Home IN THE MATTER OF E.C.

2014 Mass. App. Div. 230

May 23, 2014 - November 17, 2014

Appellate Division Southern District

Court Below: District Court, Brockton Division

Present: Williams, P.J., Hand & Finnerty, JJ.

Edward J. O’Donnell for the petitioner.

Joseph A. Robinson and Mary B. Senger for the respondent.

Lester D. Blumberg for amicus curiae Department of Mental Health.


FINNERTY, J. The appellant, Bridgewater State Hospital (“BSH” or “hospital”), appeals from the denial of its motion to amend a petition under G.L. c. 123, § 16(c) to one under G.L. c. 123, §§ 7 and 8 upon the dismissal of the criminal charges for which the appellee, E.C., had been held at BSH, and from the subsequent denial of its motion for reconsideration. For the reasons set forth herein, we hold that the dismissal of the criminal charges prior to hearing on the § 16(c) petition terminated BSH’s authority to detain E.C. and to go forward on that petition. We also hold that amendment of the petition to one under G.L. c. 123, §§ 7 and 8 was not permitted, and the motion seeking to do so was properly denied.

General Laws c. 123, § 16 sets forth procedures for the hospitalization of persons incompetent to stand trial or not guilty by reason of mental illness. A court having jurisdiction over a criminal case may order a defendant hospitalized for observation and examination for a limited period. [Note 1] During that observation period (or within 60 days of a finding of incompetence), a petition for commitment of a defendant believed to be incompetent may be filed. The petition for commitment of an untried defendant “shall be heard only if the defendant is found incompetent to stand trial, or if the criminal charges are dismissed after commitment.” G.L. c. 123, § 16(b). After the commitment under § 16(b) expires, a person may be committed under § 16(c) for additional one-year periods, “but no untried defendant shall be so committed unless in addition to the findings required by sections seven and eight the court also finds said defendant is incompetent to stand trial.” G.L. c. 123, § 16(c).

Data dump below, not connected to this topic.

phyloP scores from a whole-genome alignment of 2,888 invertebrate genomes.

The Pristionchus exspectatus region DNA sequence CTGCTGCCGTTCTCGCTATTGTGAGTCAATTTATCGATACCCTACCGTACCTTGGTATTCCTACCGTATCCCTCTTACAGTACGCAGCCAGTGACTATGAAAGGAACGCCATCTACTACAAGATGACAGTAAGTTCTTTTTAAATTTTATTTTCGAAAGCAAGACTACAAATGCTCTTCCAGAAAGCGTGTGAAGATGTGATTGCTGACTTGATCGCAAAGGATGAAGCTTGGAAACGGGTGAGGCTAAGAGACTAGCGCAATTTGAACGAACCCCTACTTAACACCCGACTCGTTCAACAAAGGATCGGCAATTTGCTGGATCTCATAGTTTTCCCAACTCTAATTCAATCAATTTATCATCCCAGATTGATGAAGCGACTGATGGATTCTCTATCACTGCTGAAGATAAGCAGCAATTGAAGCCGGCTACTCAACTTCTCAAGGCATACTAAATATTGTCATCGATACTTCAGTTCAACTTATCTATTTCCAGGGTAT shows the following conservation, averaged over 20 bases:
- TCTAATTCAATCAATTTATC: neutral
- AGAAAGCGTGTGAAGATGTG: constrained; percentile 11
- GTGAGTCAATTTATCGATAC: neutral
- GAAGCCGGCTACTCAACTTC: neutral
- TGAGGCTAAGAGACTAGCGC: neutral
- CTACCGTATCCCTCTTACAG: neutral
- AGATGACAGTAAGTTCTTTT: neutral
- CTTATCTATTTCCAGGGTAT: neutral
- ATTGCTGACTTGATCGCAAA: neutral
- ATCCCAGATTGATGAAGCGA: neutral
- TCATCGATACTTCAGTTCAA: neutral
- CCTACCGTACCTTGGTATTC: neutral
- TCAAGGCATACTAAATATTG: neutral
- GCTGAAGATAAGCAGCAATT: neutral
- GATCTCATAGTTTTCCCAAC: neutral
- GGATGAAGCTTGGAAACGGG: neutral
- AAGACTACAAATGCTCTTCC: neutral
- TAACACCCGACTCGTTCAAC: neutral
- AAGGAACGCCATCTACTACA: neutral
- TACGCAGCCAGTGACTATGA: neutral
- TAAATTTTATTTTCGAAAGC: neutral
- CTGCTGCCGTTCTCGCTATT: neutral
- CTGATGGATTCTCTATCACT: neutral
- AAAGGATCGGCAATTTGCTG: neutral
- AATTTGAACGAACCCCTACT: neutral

E.C. was charged in the Dorchester Division of the Boston Municipal Court Department with the criminal offense of malicious destruction of property over $250 in violation of G.L. c. 266, § 127. The Dorchester court, after hearing, ordered E.C. committed to BSH pursuant to G.L. c. 123, § 15(b) to evaluate his competence to stand trial and his criminal responsibility. On August 7, 2012, the Dorchester court, based on the 15(b) report, found E.C. not competent to stand trial and allowed a petition filed under G.L. c. 123, § 16(a) for commitment to BSH pending proceedings

Page 231